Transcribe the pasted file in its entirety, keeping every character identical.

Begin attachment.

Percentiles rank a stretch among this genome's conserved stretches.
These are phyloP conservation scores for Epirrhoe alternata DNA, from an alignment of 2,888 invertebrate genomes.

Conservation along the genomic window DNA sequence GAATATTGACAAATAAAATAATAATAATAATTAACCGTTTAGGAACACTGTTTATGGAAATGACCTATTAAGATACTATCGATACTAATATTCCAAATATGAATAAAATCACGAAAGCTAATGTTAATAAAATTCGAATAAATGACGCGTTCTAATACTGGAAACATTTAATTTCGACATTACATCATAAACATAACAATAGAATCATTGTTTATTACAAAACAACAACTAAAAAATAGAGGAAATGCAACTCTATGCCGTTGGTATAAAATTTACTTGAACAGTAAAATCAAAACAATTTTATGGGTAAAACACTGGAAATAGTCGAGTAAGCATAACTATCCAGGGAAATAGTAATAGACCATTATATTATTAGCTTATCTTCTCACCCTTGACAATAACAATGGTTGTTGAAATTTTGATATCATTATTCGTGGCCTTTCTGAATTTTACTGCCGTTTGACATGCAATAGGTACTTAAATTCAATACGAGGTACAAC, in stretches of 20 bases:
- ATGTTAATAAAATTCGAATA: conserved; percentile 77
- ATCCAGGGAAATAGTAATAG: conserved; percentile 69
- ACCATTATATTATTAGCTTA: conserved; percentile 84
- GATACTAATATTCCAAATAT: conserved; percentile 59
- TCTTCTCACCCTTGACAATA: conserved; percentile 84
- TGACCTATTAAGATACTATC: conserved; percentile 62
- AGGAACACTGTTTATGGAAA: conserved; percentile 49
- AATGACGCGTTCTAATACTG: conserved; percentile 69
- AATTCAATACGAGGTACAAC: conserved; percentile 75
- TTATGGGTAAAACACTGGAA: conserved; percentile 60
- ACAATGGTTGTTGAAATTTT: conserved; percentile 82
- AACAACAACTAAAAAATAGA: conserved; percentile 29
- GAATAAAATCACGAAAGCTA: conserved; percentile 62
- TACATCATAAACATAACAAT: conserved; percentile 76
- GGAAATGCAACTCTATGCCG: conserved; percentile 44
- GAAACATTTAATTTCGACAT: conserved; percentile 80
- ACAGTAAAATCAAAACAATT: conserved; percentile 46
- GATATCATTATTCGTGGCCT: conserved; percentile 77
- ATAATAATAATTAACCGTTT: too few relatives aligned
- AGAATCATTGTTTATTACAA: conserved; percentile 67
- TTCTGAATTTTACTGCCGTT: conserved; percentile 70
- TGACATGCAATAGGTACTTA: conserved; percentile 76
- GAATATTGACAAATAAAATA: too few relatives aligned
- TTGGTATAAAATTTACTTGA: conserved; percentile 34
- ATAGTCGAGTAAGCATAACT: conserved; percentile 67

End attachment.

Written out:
Percentiles rank a stretch among this genome's conserved stretches.
These are phyloP conservation scores for Epirrhoe alternata DNA, from an alignment of 2,888 invertebrate genomes.

Conservation along the genomic window DNA sequence GAATATTGACAAATAAAATAATAATAATAATTAACCGTTTAGGAACACTGTTTATGGAAATGACCTATTAAGATACTATCGATACTAATATTCCAAATATGAATAAAATCACGAAAGCTAATGTTAATAAAATTCGAATAAATGACGCGTTCTAATACTGGAAACATTTAATTTCGACATTACATCATAAACATAACAATAGAATCATTGTTTATTACAAAACAACAACTAAAAAATAGAGGAAATGCAACTCTATGCCGTTGGTATAAAATTTACTTGAACAGTAAAATCAAAACAATTTTATGGGTAAAACACTGGAAATAGTCGAGTAAGCATAACTATCCAGGGAAATAGTAATAGACCATTATATTATTAGCTTATCTTCTCACCCTTGACAATAACAATGGTTGTTGAAATTTTGATATCATTATTCGTGGCCTTTCTGAATTTTACTGCCGTTTGACATGCAATAGGTACTTAAATTCAATACGAGGTACAAC, in stretches of 20 bases:
- ATGTTAATAAAATTCGAATA: conserved; percentile 77
- ATCCAGGGAAATAGTAATAG: conserved; percentile 69
- ACCATTATATTATTAGCTTA: conserved; percentile 84
- GATACTAATATTCCAAATAT: conserved; percentile 59
- TCTTCTCACCCTTGACAATA: conserved; percentile 84
- TGACCTATTAAGATACTATC: conserved; percentile 62
- AGGAACACTGTTTATGGAAA: conserved; percentile 49
- AATGACGCGTTCTAATACTG: conserved; percentile 69
- AATTCAATACGAGGTACAAC: conserved; percentile 75
- TTATGGGTAAAACACTGGAA: conserved; percentile 60
- ACAATGGTTGTTGAAATTTT: conserved; percentile 82
- AACAACAACTAAAAAATAGA: conserved; percentile 29
- GAATAAAATCACGAAAGCTA: conserved; percentile 62
- TACATCATAAACATAACAAT: conserved; percentile 76
- GGAAATGCAACTCTATGCCG: conserved; percentile 44
- GAAACATTTAATTTCGACAT: conserved; percentile 80
- ACAGTAAAATCAAAACAATT: conserved; percentile 46
- GATATCATTATTCGTGGCCT: conserved; percentile 77
- ATAATAATAATTAACCGTTT: too few relatives aligned
- AGAATCATTGTTTATTACAA: conserved; percentile 67
- TTCTGAATTTTACTGCCGTT: conserved; percentile 70
- TGACATGCAATAGGTACTTA: conserved; percentile 76
- GAATATTGACAAATAAAATA: too few relatives aligned
- TTGGTATAAAATTTACTTGA: conserved; percentile 34
- ATAGTCGAGTAAGCATAACT: conserved; percentile 67